Five things you need to know today

Sessions new attorney general, nurses to take industrial action, O’Sullivan rejects claims

1. Jeff Sessions confirmed as Donald Trump's attorney general

Alabama senator Jeff Sessions has been confirmed as the new US attorney general, despite fierce Democratic opposition over his record on civil rights and immigration.

The Senate's virtually party-line 52-47 vote ended weeks of divisive battles over Alabama Republican Mr Sessions, an early supporter of President Donald Trump and one of the upper house's most conservative members.

After the vote was announced, Mr Sessions’ Republican colleagues applauded the outcome, as opposed to barely a handful of Democrats.


Nurses are to take industrial action from March 7th in a dispute over staff recruitment and retention which is likely to lead to hospital bed closures and cuts to hospital services .

From that day, members of the Irish Nurses and Midwives Organisation (INMO) will no longer work overtime, will not cross-cover for other absent staff and will not redeploy to other parts of their hospitals.

If the dispute remains unresolved, the planned action will escalate a week later to involve rolling work stoppages in hospitals and community services.

Garda Commissioner Nóirín O’Sullivan faces an unprecedented commission of investigation following allegations that she attempted to blacken the name of whistleblower Sgt Maurice McCabe.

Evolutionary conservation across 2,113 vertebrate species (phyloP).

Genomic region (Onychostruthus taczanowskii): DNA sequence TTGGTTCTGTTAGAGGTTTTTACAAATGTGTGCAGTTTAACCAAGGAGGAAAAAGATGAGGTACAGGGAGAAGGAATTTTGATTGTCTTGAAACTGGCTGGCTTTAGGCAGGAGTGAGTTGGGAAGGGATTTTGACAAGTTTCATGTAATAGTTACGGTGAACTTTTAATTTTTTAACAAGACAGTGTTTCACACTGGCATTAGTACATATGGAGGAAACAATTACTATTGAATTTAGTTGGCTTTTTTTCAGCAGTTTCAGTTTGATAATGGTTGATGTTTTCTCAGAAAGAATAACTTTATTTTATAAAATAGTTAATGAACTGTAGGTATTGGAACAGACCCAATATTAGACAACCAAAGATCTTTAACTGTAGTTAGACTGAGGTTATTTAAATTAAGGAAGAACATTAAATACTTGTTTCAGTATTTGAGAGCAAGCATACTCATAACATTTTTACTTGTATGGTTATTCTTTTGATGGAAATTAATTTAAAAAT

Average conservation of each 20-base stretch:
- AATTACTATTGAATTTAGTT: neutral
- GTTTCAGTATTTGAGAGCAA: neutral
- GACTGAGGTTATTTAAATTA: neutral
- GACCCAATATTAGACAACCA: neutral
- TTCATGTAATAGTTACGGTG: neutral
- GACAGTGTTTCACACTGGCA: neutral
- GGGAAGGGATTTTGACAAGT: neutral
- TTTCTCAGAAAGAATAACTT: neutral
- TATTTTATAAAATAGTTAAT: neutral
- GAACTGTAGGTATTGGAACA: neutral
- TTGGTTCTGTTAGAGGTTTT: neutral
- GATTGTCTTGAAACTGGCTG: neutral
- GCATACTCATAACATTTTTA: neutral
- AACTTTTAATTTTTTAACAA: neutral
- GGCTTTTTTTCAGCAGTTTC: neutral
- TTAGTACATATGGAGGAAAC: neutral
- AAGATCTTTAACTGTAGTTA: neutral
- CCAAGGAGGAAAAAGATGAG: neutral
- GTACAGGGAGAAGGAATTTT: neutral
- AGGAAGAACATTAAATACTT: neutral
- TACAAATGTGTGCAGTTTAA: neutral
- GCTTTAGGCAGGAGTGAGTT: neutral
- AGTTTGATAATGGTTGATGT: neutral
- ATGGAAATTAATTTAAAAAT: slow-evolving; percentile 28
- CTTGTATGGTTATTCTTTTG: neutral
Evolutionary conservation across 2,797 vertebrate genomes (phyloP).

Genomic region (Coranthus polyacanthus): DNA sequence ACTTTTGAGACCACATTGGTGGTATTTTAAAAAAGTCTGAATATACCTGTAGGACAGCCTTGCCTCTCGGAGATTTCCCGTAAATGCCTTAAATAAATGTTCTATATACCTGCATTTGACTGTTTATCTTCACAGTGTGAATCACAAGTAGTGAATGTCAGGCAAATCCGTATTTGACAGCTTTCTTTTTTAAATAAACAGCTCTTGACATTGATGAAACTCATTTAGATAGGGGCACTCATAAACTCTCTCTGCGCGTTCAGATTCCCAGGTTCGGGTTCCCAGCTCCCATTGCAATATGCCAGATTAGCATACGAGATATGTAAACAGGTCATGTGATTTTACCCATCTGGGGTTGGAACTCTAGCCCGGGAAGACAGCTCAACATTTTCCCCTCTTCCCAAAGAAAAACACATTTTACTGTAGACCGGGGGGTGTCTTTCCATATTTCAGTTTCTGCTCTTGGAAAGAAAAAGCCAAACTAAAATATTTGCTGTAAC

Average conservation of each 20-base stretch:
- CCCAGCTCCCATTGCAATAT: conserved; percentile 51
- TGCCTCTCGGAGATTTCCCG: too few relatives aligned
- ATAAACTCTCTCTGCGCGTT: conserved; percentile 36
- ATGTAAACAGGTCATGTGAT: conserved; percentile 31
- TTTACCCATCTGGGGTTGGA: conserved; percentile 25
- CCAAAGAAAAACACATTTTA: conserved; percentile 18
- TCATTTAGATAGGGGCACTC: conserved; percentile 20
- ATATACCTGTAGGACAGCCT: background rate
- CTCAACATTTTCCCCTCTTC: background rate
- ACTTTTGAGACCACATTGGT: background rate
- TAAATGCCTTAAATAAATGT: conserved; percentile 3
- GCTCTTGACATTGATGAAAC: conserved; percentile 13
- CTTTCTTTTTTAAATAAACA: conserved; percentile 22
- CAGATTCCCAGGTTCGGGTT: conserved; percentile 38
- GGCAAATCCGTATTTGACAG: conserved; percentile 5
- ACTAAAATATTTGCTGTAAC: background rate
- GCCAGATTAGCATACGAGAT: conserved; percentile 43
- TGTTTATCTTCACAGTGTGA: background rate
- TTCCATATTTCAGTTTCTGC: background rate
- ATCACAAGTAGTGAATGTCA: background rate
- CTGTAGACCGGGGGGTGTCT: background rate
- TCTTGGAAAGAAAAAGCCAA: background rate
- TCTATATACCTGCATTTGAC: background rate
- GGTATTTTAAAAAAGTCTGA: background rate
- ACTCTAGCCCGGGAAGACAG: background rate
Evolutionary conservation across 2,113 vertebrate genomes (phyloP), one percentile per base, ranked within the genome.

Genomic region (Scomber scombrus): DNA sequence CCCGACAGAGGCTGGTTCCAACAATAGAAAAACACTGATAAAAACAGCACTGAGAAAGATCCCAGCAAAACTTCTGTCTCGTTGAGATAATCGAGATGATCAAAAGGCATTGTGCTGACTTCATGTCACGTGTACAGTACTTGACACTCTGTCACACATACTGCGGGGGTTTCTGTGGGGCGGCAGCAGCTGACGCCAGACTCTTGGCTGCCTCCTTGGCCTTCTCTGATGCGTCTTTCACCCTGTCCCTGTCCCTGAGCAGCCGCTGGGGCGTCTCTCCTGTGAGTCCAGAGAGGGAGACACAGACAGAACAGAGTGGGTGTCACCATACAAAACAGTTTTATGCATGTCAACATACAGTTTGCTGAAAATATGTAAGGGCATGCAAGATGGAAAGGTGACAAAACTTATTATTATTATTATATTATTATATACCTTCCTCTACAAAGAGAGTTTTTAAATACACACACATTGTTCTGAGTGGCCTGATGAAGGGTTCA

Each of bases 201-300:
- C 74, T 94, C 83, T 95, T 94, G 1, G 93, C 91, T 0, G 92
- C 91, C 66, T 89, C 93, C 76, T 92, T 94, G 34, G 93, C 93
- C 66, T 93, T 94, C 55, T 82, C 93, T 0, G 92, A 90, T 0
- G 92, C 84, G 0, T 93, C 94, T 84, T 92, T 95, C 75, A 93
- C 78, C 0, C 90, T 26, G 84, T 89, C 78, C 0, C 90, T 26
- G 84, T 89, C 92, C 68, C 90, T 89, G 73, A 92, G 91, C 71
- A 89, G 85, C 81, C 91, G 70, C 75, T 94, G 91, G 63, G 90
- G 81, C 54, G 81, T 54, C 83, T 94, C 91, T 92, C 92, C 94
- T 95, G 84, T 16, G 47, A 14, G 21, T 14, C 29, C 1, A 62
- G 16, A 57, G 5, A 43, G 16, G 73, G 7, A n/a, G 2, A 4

Ms O'Sullivan, who has always denied the accusations, faces an examination of her mobile phones and phone records over a period of two years, as the commission headed by Supreme Court judge Peter Charleton investigates her contacts with the media.

The Government decided to set up the commission, which has legal powers to compel witnesses to attend and to order the discovery of documents, following an initial inquiry by retired judge Iarfhlaith O'Neill into allegations by another Garda whistleblower, Supt David Taylor.

Every day staff at the Rotunda hospital in Dublin are carrying out scans or using surgical equipment that has gone past its replacement date.

Frequently technicians are salvaging parts from one machine to keep another in operation as replacement items are not available.

Manufacturers in some instances will not service equipment given its age.

The State continues to fail women and girls in health, employment and education, the United Nations has been told.

A report from the Irish Human Rights and Equality Commission says austerity has disproportionately affected women, while women who were in Magdalene laundries or subject to symphysiotomies have been denied access to justice.

The report has been published in advance of the State’s appearance before a UN committee on women’s rights next week. It says the State must take action as a priority to reverse the unfair impact austerity has had on women.